UN News Centre: You had three children with Kony?
Evelyn Amony: It is true I had children with him. I returned with two children, but the third disappeared and I’m still looking for that child today. I have no idea where that child is, because the child disappeared in a battle. There was a big battle that was happening between a combination of different soldiers from Sudan and Uganda that had joined together to fight the LRA. It was in that battle that my child went missing.
In my mind I think that maybe that child was captured by the Uganda People's Defence Force, but up to [now] I have not found the child.
UN News Centre: What type of person is Joseph Kony?
Evelyn Amony: It is very hard to understand the character of Joseph Kony, because when you are there, it is not exactly clear that he is the person leading the LRA. It is very hard to understand his qualities because he had certain kinds of spiritual elements in him. Moreover, he used to tell us that if you leave the rebellion to return home, you run the risk of running into bad luck.
UN News Centre: Was he capable of kindness?
Evelyn Amony: There are three moments of kindness that I saw in him. First he saved my life when I was supposed to be killed. Then at a moment when I was drowning in the river, he came and saved me and took me out of the river.
The third moment of kindness that I saw in him was when a number of children were abducted in a place called Palabek in northern Uganda. When some of the child soldiers wanted to kill those newly abducted children he told them that ‘no child 15 years and below should be killed – if any of you dares to do that, you will be killed.’
UN News Centre: How can this ongoing insurgency be resolved?
Evelyn Amony: You know it is several years since I was with him; as a rebel leader he keeps changing his tactics. He has very many tactics. So what I can suggest is for everyone to negotiate with him. I would also like to advise that if supporters of Kony and his rebellion can be identified and stopped from giving support in the form of arms or whatever other support they give to keep the rebellion going, then that could help to bring this to a close.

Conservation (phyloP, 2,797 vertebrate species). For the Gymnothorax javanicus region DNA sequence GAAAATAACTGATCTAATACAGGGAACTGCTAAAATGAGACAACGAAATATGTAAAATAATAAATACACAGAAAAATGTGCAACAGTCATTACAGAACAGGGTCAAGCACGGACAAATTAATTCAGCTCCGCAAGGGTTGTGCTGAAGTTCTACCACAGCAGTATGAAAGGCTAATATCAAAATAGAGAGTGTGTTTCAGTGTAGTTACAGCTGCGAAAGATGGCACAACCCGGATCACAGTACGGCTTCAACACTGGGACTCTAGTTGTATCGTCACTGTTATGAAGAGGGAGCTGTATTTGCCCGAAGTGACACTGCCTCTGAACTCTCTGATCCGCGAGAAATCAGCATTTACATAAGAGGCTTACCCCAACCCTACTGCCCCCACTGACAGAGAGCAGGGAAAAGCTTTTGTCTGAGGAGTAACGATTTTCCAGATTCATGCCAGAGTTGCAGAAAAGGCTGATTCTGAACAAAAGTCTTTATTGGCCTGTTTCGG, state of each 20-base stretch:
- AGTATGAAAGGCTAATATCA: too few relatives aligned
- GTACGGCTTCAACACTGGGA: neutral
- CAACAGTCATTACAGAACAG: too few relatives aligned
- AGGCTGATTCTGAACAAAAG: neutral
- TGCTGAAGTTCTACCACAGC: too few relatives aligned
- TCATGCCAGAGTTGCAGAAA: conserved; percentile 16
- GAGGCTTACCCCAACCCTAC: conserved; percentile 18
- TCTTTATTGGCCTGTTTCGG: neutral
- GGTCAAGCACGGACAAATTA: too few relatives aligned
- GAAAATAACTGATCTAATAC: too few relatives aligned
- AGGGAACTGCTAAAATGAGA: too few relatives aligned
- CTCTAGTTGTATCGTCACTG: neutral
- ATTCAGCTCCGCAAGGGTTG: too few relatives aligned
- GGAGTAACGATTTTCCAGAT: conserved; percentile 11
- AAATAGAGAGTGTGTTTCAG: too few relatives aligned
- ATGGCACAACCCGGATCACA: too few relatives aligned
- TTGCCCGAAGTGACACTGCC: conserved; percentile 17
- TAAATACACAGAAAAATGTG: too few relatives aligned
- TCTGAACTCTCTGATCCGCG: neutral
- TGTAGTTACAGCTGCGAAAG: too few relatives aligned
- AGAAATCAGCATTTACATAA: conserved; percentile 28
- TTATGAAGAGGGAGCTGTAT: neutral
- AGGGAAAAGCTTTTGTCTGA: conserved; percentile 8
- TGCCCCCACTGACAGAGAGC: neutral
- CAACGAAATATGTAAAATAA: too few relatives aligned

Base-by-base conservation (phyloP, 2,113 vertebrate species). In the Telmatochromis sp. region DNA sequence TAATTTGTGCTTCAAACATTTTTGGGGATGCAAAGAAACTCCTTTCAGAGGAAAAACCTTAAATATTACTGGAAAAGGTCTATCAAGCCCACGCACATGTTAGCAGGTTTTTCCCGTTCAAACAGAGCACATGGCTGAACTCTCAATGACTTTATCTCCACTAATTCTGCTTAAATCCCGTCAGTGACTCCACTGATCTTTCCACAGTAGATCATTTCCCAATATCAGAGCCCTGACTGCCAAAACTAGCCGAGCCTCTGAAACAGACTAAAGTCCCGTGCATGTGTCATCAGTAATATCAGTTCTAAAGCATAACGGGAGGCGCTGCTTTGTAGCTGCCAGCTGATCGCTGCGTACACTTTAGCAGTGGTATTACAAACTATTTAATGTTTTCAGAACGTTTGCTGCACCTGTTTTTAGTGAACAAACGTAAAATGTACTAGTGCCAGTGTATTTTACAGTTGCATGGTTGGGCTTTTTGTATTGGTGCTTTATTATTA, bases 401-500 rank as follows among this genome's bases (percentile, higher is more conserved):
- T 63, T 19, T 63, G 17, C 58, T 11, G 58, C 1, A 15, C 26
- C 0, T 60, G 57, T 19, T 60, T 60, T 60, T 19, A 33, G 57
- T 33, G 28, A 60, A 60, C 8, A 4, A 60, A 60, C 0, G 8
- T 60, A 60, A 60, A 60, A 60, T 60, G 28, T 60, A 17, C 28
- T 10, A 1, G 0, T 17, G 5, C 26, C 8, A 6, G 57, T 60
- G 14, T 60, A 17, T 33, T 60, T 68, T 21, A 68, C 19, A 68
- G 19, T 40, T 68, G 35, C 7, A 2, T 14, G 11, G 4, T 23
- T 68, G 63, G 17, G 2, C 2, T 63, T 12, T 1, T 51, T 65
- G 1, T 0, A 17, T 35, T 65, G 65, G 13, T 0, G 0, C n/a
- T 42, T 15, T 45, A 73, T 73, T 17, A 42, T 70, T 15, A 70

The supporters are the ones who continue to encourage him and give him advice on what to do. Yet at the end of the day, he is the one who remains in the bush and who is causing suffering.
UN News Center: Do you know what he ultimately wants?
Evelyn Amony: It is hard to know what he wants, but what I learned during the peace talks was that he had an interest in negotiating. Maybe he could have even signed the peace deal, but then there were other supporters behind the scenes who reportedly were misadvising him not to engage in the talks. Maybe that could have contributed to the failure of the peace deal.
UN News Centre: You’re 33 now, you’ve been through a terrible ordeal, what’s your motivation in life?
Evelyn Amony: Thank you very much for that question. Even if I have gone through all that suffering, for as long as I live, for as long as I have my legs and can walk and can see, I can still do great things to bring about change in this world.
UN News Centre: And what are those great things you’re planning to do?
Evelyn Amony: Some of the great things I can do for instance is writing down my story and sharing it with the world so that they know that war is bad and has very negative consequences for women and children. And I can advocate on behalf of women who have experienced war like myself so that they can find closure.